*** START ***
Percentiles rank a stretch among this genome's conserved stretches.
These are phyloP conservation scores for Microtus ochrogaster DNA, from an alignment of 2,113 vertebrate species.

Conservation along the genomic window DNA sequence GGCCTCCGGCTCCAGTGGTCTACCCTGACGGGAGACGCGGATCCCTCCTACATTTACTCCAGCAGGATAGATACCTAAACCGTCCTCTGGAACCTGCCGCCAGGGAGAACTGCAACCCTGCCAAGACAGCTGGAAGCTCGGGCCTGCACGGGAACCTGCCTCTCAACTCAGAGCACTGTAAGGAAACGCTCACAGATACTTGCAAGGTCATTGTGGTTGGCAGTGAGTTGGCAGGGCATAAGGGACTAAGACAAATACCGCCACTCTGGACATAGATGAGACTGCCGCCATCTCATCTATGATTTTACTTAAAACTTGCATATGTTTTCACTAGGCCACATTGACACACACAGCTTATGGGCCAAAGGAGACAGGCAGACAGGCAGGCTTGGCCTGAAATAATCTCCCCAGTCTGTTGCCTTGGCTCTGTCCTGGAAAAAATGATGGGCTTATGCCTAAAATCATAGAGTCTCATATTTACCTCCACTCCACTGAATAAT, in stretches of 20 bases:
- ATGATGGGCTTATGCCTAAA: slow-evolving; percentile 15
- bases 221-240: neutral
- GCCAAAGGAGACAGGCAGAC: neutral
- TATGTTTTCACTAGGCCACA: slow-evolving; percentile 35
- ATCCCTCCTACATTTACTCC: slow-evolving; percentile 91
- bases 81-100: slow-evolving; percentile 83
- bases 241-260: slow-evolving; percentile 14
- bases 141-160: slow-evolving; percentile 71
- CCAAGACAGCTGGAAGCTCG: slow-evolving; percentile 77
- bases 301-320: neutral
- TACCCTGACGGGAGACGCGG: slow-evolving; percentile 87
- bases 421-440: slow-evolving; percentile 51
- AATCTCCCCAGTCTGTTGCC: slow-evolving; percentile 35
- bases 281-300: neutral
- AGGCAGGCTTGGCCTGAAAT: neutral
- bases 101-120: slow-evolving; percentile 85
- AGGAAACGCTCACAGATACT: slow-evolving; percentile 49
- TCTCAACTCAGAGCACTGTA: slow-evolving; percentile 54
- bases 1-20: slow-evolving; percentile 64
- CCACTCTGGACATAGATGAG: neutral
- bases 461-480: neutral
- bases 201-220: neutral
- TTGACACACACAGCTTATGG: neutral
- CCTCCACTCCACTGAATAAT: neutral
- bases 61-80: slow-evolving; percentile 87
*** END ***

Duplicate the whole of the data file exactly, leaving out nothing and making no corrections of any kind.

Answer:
Percentiles rank a stretch among this genome's conserved stretches.
These are phyloP conservation scores for Microtus ochrogaster DNA, from an alignment of 2,113 vertebrate species.

Conservation along the genomic window DNA sequence GGCCTCCGGCTCCAGTGGTCTACCCTGACGGGAGACGCGGATCCCTCCTACATTTACTCCAGCAGGATAGATACCTAAACCGTCCTCTGGAACCTGCCGCCAGGGAGAACTGCAACCCTGCCAAGACAGCTGGAAGCTCGGGCCTGCACGGGAACCTGCCTCTCAACTCAGAGCACTGTAAGGAAACGCTCACAGATACTTGCAAGGTCATTGTGGTTGGCAGTGAGTTGGCAGGGCATAAGGGACTAAGACAAATACCGCCACTCTGGACATAGATGAGACTGCCGCCATCTCATCTATGATTTTACTTAAAACTTGCATATGTTTTCACTAGGCCACATTGACACACACAGCTTATGGGCCAAAGGAGACAGGCAGACAGGCAGGCTTGGCCTGAAATAATCTCCCCAGTCTGTTGCCTTGGCTCTGTCCTGGAAAAAATGATGGGCTTATGCCTAAAATCATAGAGTCTCATATTTACCTCCACTCCACTGAATAAT, in stretches of 20 bases:
- ATGATGGGCTTATGCCTAAA: slow-evolving; percentile 15
- bases 221-240: neutral
- GCCAAAGGAGACAGGCAGAC: neutral
- TATGTTTTCACTAGGCCACA: slow-evolving; percentile 35
- ATCCCTCCTACATTTACTCC: slow-evolving; percentile 91
- bases 81-100: slow-evolving; percentile 83
- bases 241-260: slow-evolving; percentile 14
- bases 141-160: slow-evolving; percentile 71
- CCAAGACAGCTGGAAGCTCG: slow-evolving; percentile 77
- bases 301-320: neutral
- TACCCTGACGGGAGACGCGG: slow-evolving; percentile 87
- bases 421-440: slow-evolving; percentile 51
- AATCTCCCCAGTCTGTTGCC: slow-evolving; percentile 35
- bases 281-300: neutral
- AGGCAGGCTTGGCCTGAAAT: neutral
- bases 101-120: slow-evolving; percentile 85
- AGGAAACGCTCACAGATACT: slow-evolving; percentile 49
- TCTCAACTCAGAGCACTGTA: slow-evolving; percentile 54
- bases 1-20: slow-evolving; percentile 64
- CCACTCTGGACATAGATGAG: neutral
- bases 461-480: neutral
- bases 201-220: neutral
- TTGACACACACAGCTTATGG: neutral
- CCTCCACTCCACTGAATAAT: neutral
- bases 61-80: slow-evolving; percentile 87